Reviewed by Ranga Rajah
Writing letters is a very personal and intimate way of expressing self. They are a way to communicate innermost feelings and thoughts.
This book reminds me of letters written by India’s first Prime Minister Pandit Jawaharlal Nehru to his daughter Indira Gandhi, (who also was Prime Minister of India) from prison. He mostly wrote all that he wanted to share with his young daughter.
Canada's Governor General David Johnston has given a whole new meaning to this craft. It is more like a tradition he has formed, to bond, connect and express his feelings, experiences while praising and honoring works of people he admires, been a part or supports.
Though this book is a compilation of letters, the topics covered are vast. Johnston manages to communicate the essence of the each topic very effectively.
These letters offer profound insights into the individuals he has addressed. Or the impact that particular meeting or event has had on him. For example his letter to Jacline Nyman, president and chief executive of United Way is simple yet deep. In just about a page Johnston manages to share about how he received a lesson in why many youngsters in Montreal were unable to engage their minds because of an empty stomach.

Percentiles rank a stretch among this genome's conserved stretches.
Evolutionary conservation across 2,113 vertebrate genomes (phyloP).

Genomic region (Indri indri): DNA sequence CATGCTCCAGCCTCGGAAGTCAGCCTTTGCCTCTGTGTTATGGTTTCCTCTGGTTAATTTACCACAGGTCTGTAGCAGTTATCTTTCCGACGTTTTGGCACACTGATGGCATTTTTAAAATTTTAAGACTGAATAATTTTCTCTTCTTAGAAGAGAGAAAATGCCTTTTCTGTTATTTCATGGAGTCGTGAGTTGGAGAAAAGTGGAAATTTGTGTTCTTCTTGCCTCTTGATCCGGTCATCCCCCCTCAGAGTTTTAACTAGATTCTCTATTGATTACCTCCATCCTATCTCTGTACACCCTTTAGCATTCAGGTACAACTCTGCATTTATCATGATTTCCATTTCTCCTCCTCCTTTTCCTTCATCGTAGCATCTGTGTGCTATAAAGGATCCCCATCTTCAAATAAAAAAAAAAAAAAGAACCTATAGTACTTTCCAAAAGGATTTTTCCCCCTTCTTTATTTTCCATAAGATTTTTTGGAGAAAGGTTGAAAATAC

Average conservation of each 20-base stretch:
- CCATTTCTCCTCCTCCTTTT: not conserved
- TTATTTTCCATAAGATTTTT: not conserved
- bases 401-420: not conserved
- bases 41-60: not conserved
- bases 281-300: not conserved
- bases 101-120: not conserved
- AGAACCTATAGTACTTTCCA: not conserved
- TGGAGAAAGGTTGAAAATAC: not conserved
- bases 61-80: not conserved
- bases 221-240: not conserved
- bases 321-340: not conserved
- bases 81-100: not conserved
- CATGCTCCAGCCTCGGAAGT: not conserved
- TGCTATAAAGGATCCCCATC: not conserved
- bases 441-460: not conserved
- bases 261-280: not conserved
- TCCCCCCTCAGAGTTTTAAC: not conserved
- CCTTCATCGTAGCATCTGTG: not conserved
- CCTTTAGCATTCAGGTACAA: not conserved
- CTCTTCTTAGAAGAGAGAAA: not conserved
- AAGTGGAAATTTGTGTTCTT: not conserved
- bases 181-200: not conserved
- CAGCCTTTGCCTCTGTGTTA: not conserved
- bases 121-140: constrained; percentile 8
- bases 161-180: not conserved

The wrong-way guy letter to Kevin Vickers is another endearing expression. Johnston talks about how men and women in service rush toward danger and get killed while we head the other way to safety.
The simplicity with which he connects and the easy and free flow of words makes the whole book feel as if Johnston is having those conversations with you. Or you are witnessing that conversation between him and the receiver of that letter.
The highlight of this book is the technique and approach to convey opinions and insights on serious topics with the ease of a parent talking to children.
It is very easy to get preachy and lose objectivity while dealing with issues like hunger, education, leadership, etc. The strength of this book is not walking that route. A striking example of this is a letter to all emerging young leaders. It can be beautifully summed up in one sentence, ‘manage negatives and work with the positive.’
This book of letters comes at a time when we are getting used to expressing ourselves in 140 characters or just posting a picture and a caption or even using emoticons to express ourselves.
This book is a valuable reminder that we should try expressing ourselves in more than 140 characters whenever possible. It is also a reminder that the art of writing letters is not completely dead.
Letters to a Nation is published by Signal McClelland & Stewart.